No mockeries now for them; no prayers nor bells;
Nor any voice of mourning save the choirs,
The shrill, demented choirs of wailing shells;
And bugles calling for them from sad shires.

Goblin Market, Christina Rossetti
‘We must not look at goblin men,
We must not buy their fruits:
Who knows upon what soil they fed
Their hungry thirsty roots?’
‘Come buy,’ call the goblins
Hobbling down the glen.
‘Oh,’ cried Lizzie, ‘Laura, Laura,
You should not peep at goblin men.’
Lizzie covered up her eyes,
Covered close lest they should look;
Laura reared her glossy head,
And whispered like the restless brook:
‘Look, Lizzie, look’

And To Think I Saw it on Mulberry Street, Dr. Seuss
But all that I’ve noticed, Except my own feet
Was a horse and a wagon on Mulberry Street.
That’s nothing to tell of,
That won’t do, of course….
Just a broken-down wagon
That’s drawn by a horse.
That can’t be my story. That’s only a start.
I’ll say that a ZEBRA was pulling that cart!
And that is a story that no one can beat,
When I say that I saw it on Mulberry Street.

Featured image: January, by Deborah Mason (all art available to buy here)


Are Tiny Plays The New Theatre?

Deborah Mason’s Tiny Play Festival 2012 was an absolute triumph

A capacity crowd packed out the Tea House Theatre in Vauxhall Friday night for Deborah Mason‘s Tiny Play Festival 2012. (The venue for pre- and post-theatre drinks and food was The Black Dog pub opposite, which delivered possibly the nicest service anywhere in London on a rainy Friday night.)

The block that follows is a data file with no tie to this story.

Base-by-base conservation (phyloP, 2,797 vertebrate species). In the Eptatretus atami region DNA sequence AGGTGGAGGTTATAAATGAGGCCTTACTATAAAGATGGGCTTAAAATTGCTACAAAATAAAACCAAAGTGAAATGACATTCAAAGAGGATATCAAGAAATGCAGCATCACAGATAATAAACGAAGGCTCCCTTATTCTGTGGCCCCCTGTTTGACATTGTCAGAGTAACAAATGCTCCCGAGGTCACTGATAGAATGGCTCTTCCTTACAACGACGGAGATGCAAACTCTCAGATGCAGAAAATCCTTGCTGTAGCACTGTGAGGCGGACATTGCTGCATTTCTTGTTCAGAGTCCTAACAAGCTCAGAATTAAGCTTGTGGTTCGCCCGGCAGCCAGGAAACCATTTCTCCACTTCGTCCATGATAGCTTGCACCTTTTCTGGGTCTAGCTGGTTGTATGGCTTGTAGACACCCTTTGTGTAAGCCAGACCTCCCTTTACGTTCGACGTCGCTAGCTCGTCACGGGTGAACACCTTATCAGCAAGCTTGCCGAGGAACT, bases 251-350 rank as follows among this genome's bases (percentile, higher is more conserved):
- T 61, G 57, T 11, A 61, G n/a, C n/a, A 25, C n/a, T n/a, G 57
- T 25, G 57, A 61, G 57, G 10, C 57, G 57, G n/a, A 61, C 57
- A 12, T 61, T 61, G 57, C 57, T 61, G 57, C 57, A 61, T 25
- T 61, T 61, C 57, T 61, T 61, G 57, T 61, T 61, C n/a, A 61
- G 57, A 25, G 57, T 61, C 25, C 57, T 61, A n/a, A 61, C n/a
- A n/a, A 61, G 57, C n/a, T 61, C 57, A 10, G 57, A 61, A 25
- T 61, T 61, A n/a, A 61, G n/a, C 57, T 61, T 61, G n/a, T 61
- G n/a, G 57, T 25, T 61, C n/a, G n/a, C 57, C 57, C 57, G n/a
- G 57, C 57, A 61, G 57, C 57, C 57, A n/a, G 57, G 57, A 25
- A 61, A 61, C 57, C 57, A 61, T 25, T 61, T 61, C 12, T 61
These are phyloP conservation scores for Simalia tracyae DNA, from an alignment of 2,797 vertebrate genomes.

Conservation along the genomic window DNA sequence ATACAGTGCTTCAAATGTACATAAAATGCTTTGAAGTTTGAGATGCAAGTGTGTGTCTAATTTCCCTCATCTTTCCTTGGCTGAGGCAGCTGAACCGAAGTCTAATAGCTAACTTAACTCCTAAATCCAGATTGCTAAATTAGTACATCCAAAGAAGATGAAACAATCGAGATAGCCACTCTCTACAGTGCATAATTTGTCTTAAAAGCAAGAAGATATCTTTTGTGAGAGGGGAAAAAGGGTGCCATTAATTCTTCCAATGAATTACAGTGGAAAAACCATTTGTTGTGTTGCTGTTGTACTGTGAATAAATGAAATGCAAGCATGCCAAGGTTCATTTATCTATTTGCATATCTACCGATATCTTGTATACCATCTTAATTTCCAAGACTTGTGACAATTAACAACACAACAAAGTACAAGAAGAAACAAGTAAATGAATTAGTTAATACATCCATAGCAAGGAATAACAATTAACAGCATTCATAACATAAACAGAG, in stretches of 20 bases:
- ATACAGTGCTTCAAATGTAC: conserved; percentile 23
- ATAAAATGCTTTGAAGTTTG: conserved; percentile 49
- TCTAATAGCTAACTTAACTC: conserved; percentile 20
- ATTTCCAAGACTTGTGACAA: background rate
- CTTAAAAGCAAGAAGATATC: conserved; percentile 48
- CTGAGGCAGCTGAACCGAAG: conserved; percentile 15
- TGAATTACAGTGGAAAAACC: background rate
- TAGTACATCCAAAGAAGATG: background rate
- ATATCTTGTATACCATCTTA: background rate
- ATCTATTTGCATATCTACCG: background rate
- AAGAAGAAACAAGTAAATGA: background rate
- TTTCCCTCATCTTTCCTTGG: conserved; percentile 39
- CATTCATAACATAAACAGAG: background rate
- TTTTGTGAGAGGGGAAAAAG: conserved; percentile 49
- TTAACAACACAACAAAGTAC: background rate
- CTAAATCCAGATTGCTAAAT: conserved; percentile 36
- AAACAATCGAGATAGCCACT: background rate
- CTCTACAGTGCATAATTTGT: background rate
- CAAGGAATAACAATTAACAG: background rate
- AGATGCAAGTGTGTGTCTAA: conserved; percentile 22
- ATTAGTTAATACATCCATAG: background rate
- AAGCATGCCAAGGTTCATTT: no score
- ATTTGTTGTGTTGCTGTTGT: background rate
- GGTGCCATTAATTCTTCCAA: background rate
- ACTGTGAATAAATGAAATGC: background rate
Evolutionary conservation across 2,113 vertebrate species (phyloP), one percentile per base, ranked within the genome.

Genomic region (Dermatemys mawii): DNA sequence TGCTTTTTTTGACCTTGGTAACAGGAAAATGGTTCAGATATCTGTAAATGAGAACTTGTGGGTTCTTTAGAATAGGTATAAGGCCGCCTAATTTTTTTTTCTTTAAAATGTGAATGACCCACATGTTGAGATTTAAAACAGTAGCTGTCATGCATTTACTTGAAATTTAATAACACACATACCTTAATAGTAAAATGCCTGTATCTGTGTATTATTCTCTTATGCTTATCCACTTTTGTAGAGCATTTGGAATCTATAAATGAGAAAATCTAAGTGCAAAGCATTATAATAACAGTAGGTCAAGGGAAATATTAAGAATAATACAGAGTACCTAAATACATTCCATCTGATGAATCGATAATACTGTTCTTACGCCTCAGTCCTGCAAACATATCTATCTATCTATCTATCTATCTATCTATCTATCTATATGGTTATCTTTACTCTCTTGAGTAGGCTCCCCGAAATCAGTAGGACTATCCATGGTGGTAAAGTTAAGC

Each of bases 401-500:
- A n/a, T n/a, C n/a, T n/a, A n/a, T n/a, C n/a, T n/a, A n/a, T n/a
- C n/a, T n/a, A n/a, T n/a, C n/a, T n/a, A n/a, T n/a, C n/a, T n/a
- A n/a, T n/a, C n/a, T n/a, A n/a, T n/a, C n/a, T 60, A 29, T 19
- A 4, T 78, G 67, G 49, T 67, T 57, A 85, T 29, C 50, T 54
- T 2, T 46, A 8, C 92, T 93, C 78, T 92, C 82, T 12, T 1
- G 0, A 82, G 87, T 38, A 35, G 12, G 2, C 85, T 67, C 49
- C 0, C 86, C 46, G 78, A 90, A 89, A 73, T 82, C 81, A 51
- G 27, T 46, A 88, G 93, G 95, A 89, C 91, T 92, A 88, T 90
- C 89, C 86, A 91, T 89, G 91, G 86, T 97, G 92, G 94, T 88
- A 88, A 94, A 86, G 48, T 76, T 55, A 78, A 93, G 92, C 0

The inaugural Tiny Play Festival was a first for actor/producer/director Deborah with her festival organiser hat on, and was also a first for many of the featured writers (myself included).

Each of the 22 (count ’em) very short — c. 100 words or fewer — plays was fully staged with actors, props and scenery. The actors did a fantastic job with the source material, and Deborah’s inventive staging was the well-deserved hit of the night.

The scenery consisted of rolls of paper with a backdrop for each play painted on in black. So simple and so very effective. Two helpers rolled/unrolled the paper like an old-fashioned blackboard.

The subjects ranged from the Wild West to Adam and Eve via Social Media status updates. Mostly humorous, they received an overwhelmingly positive response from the crowd.

Deborah closed the Festival with an improv showstopper. The audience wrote words or snatches of phrases on cards, and  the actors picked two cards each. While they worked out how they’d run them together to make another Tiny Play, Deborah asked the crowd to choose a setting.

“Can you tell what is is yet?”

The crowd’s first choice for the setting was Tooting Lido (runner-up: “on a massive cheesepuff”), which Deborah then painted in a real Take Hart moment.

As a nod to the youngest audience members, the scene even included a massive cheesepuff in the lifeguard’s chair.